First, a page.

How does Washing Detergent Work

Discover the chemistry at work inside your washing machine.

Anionic surfactants are the workhorse ingredients of most washing detergents. They are compounds such as sodium alkyl sulphate and are made up of molecules that have opposite charges at different points {polar molecules).

Water is also made of polar molecules and, when mixed with washing detergent the hydrophilic (water-loving) part of the surfactant molecule attracts to the water molecule, while the hydrophobic (water-hating) part of the molecule adheres to the dirt and grease in your clothes. This makes the dirt and grime more soluble in the water, allowing for easier removal from your clothing.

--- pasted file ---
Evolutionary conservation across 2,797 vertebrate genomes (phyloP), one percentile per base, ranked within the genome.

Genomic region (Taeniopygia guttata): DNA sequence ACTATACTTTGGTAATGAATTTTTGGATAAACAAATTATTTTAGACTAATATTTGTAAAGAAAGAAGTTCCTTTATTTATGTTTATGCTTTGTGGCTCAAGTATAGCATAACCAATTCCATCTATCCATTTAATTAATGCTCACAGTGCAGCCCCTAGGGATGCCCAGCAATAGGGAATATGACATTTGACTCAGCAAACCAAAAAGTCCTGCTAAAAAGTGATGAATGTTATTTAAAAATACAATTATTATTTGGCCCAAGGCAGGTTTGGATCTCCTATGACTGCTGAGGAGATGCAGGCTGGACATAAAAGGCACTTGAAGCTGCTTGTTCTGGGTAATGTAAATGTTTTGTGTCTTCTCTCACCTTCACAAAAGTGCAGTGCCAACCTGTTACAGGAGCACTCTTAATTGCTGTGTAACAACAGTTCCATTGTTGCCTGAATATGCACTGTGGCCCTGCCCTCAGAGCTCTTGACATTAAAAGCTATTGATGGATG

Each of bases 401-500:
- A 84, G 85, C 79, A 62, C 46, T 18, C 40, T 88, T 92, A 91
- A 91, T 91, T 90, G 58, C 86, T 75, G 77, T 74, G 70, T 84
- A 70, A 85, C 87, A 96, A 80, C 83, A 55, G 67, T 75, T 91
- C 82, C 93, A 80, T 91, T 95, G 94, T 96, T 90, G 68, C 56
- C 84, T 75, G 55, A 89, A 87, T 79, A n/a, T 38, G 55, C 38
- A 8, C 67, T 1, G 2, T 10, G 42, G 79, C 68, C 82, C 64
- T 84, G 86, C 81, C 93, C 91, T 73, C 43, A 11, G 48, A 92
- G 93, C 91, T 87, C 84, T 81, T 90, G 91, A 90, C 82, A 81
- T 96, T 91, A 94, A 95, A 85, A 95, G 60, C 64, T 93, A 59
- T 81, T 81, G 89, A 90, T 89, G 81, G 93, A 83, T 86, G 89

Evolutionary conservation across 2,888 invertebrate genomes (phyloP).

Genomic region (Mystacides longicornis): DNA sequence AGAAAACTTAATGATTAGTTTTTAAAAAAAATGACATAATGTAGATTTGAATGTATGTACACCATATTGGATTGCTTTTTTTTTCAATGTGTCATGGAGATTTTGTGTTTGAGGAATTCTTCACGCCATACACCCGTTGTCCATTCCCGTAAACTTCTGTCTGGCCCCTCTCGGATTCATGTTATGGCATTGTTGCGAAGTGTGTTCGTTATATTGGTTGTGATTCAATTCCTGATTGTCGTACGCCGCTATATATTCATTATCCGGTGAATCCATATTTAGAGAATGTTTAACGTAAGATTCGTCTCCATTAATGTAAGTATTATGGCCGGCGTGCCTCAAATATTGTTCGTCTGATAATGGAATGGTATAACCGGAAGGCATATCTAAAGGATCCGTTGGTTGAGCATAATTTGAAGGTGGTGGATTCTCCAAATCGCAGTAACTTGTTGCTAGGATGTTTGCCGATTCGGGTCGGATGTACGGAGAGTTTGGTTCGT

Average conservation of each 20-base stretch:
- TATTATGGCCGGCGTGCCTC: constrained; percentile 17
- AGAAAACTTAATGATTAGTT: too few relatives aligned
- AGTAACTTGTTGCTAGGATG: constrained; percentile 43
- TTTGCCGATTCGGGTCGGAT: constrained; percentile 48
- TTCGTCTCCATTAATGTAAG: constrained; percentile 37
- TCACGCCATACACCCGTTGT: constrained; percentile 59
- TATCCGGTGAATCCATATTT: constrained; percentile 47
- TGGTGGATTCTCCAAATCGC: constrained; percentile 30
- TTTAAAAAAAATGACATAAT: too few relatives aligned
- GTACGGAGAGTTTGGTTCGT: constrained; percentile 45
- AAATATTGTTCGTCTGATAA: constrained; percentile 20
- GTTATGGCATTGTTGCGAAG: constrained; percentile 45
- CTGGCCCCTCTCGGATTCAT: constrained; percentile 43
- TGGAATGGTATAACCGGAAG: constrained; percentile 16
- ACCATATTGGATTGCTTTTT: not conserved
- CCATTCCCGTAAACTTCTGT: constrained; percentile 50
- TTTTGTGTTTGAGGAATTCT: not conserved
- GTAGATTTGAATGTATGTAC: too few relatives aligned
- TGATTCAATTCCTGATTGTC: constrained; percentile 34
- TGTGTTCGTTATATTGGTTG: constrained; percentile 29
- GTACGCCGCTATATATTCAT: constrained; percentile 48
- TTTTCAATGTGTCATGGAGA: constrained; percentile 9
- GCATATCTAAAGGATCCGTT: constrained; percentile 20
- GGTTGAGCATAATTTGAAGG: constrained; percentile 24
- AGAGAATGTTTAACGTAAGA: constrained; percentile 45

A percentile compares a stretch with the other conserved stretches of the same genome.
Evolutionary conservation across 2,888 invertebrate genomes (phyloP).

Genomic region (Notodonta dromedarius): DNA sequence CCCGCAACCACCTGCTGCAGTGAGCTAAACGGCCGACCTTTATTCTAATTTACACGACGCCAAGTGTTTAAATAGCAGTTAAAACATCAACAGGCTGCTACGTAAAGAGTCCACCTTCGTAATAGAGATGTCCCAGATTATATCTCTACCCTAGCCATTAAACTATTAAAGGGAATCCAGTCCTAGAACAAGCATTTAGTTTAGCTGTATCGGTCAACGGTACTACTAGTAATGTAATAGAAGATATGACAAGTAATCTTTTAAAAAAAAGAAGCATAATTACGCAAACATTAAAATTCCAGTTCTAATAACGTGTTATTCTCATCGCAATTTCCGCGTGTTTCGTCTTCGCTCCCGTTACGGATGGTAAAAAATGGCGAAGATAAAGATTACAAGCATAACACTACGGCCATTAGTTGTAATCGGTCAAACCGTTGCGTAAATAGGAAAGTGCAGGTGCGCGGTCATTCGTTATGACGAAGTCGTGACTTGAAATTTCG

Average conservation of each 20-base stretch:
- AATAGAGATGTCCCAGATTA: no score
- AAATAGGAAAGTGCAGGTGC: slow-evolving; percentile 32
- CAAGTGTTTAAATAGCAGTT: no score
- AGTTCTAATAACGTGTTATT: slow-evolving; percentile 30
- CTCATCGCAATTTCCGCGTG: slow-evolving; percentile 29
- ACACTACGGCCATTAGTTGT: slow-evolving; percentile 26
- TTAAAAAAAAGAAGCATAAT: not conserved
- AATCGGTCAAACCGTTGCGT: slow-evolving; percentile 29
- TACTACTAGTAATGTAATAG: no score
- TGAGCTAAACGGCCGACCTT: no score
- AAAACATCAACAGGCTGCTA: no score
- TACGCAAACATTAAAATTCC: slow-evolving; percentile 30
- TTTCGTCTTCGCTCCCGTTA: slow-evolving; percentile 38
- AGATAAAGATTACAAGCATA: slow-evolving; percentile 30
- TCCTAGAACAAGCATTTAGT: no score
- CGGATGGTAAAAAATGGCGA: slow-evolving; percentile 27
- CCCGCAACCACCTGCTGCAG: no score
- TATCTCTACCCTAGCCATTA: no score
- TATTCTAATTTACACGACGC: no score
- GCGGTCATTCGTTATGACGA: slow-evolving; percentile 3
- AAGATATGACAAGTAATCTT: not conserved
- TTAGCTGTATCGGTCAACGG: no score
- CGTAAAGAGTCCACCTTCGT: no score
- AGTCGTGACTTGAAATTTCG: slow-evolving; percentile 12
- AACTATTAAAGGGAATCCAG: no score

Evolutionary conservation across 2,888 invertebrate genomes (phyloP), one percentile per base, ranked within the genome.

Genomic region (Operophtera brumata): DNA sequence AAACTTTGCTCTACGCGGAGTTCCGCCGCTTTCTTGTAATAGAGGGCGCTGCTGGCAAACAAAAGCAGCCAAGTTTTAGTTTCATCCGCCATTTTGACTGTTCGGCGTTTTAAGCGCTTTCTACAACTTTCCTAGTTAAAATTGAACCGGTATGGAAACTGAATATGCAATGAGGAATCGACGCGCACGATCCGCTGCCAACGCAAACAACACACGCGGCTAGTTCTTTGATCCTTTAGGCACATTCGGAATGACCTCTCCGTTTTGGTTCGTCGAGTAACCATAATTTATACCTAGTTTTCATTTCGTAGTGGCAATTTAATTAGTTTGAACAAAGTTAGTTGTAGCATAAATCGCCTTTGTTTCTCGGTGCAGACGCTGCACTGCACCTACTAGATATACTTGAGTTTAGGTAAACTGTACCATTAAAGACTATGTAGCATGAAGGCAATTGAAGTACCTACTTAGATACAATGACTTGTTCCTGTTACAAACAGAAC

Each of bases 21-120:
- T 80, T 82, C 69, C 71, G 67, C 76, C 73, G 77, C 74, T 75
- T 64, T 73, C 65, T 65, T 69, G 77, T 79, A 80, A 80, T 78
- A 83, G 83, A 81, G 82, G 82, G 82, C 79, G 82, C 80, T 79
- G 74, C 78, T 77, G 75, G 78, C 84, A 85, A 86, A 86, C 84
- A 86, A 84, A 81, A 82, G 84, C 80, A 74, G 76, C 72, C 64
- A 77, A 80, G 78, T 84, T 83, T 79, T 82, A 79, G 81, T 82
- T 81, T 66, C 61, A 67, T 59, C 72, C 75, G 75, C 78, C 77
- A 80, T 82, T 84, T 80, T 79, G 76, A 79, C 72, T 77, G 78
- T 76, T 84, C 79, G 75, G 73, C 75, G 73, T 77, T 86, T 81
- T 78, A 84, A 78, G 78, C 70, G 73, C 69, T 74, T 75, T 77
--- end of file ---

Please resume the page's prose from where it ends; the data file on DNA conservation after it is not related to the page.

Washing DetergentAnother cleaning effect surfactants have is to lower the surface tension of water. Surface tension is created by these polar molecules pulling on one another due to their charge. This accounts for how pond skaters walk on water and why beads of water hang suspended on grass. By lowering the surface tension, the water can become more wet’ and permeate clothes better allowing for a deeper clean.

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